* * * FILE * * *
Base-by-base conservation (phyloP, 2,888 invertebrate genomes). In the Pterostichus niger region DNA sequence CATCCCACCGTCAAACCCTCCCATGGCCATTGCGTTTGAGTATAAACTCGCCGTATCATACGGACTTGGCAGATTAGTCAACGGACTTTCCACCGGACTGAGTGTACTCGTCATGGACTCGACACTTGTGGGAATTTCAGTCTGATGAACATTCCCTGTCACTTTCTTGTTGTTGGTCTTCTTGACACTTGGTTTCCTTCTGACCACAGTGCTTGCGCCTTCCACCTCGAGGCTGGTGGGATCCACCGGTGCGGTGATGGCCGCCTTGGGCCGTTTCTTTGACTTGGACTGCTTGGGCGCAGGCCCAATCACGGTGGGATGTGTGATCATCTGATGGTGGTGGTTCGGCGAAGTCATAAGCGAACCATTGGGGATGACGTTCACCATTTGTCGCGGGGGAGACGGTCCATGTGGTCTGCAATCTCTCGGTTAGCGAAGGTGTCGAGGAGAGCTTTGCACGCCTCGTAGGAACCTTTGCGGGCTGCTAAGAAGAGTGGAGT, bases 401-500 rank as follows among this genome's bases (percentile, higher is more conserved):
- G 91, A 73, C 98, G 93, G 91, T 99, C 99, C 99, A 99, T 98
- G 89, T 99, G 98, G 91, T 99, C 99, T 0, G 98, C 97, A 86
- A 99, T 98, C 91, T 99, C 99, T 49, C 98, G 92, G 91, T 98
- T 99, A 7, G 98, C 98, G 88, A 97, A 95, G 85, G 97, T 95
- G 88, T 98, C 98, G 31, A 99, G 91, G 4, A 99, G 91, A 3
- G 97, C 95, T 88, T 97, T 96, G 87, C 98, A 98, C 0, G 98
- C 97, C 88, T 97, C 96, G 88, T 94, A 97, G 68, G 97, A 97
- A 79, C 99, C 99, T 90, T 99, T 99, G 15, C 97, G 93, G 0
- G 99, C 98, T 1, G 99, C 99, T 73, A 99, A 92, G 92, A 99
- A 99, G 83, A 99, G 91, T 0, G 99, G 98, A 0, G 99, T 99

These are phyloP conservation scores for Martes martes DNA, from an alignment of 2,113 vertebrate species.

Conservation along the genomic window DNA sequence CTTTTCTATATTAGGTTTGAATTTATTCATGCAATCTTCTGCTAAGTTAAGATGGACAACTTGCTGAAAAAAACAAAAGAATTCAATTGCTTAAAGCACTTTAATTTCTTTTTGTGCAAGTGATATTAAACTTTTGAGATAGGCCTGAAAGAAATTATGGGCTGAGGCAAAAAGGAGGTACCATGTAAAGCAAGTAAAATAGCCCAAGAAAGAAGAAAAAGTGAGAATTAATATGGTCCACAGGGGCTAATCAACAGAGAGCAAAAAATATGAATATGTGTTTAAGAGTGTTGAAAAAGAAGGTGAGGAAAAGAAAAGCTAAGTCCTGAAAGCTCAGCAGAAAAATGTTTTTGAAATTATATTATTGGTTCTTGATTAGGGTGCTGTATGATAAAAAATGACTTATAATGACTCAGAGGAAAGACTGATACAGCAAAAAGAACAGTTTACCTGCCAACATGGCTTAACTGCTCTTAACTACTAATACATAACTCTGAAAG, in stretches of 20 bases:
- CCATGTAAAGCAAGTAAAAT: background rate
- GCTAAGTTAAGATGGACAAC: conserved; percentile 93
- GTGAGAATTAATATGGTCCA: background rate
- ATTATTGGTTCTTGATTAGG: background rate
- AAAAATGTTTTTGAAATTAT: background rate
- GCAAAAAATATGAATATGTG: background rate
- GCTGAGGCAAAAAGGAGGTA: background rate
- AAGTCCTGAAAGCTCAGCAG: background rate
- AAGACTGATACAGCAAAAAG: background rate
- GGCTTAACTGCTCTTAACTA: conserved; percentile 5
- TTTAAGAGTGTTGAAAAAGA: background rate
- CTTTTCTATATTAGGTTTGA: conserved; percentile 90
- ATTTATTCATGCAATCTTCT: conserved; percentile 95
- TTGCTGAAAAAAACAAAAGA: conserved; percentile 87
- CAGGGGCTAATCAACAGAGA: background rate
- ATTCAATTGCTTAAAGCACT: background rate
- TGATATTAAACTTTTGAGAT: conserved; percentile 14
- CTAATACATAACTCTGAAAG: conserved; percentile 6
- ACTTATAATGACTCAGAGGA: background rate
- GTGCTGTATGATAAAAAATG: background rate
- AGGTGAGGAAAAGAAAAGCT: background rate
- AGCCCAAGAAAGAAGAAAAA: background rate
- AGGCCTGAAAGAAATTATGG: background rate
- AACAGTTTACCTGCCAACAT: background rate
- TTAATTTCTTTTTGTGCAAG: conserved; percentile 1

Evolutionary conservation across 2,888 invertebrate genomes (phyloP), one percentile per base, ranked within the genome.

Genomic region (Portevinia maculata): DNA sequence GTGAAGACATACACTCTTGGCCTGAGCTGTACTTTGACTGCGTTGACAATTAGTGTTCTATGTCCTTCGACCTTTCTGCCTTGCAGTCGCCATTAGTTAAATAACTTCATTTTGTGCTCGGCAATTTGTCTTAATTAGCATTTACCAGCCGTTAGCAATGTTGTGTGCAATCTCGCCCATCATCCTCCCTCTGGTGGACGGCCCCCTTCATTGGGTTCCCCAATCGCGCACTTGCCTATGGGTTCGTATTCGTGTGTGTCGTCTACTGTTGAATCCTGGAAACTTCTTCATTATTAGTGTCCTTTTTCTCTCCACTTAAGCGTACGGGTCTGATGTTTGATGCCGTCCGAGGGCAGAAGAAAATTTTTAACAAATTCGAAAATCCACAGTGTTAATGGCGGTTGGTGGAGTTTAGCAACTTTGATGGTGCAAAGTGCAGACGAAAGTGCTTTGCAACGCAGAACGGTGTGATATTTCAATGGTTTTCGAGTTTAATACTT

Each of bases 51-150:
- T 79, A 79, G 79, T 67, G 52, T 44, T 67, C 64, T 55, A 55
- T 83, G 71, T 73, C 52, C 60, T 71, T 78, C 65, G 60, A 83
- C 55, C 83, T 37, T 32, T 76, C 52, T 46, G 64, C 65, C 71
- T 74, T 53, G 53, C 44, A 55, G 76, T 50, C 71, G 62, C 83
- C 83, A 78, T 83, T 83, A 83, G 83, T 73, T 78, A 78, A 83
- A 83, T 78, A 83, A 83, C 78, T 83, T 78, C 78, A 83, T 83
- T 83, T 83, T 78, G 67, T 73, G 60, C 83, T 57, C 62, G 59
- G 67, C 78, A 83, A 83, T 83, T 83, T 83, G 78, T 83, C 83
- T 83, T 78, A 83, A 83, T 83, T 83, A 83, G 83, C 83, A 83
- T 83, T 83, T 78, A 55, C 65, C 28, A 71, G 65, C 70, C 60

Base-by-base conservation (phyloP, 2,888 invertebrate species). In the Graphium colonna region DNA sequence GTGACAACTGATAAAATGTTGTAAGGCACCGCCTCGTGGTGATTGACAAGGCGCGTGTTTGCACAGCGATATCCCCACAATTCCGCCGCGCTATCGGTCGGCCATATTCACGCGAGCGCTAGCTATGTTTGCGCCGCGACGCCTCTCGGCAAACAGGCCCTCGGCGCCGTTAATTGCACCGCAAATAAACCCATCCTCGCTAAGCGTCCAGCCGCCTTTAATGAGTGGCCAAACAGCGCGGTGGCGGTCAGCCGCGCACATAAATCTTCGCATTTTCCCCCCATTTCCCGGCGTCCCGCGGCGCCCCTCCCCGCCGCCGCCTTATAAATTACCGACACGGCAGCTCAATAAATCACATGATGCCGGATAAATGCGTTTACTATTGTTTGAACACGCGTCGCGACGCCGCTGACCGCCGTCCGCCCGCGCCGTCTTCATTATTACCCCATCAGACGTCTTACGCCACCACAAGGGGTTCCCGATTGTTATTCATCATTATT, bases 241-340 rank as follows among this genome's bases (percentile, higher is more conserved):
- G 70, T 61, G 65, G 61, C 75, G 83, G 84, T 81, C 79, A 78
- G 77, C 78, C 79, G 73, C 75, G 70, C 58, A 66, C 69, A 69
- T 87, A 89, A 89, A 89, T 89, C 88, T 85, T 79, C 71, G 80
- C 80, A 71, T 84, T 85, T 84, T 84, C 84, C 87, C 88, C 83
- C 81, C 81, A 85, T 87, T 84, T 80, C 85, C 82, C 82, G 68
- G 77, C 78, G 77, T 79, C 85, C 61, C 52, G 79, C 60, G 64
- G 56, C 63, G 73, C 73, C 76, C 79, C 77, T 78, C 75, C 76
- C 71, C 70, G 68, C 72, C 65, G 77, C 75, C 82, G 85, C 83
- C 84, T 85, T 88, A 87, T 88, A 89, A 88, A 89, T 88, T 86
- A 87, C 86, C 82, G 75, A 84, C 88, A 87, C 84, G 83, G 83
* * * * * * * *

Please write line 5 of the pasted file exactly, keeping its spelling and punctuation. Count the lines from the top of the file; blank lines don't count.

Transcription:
- T 99, A 7, G 98, C 98, G 88, A 97, A 95, G 85, G 97, T 95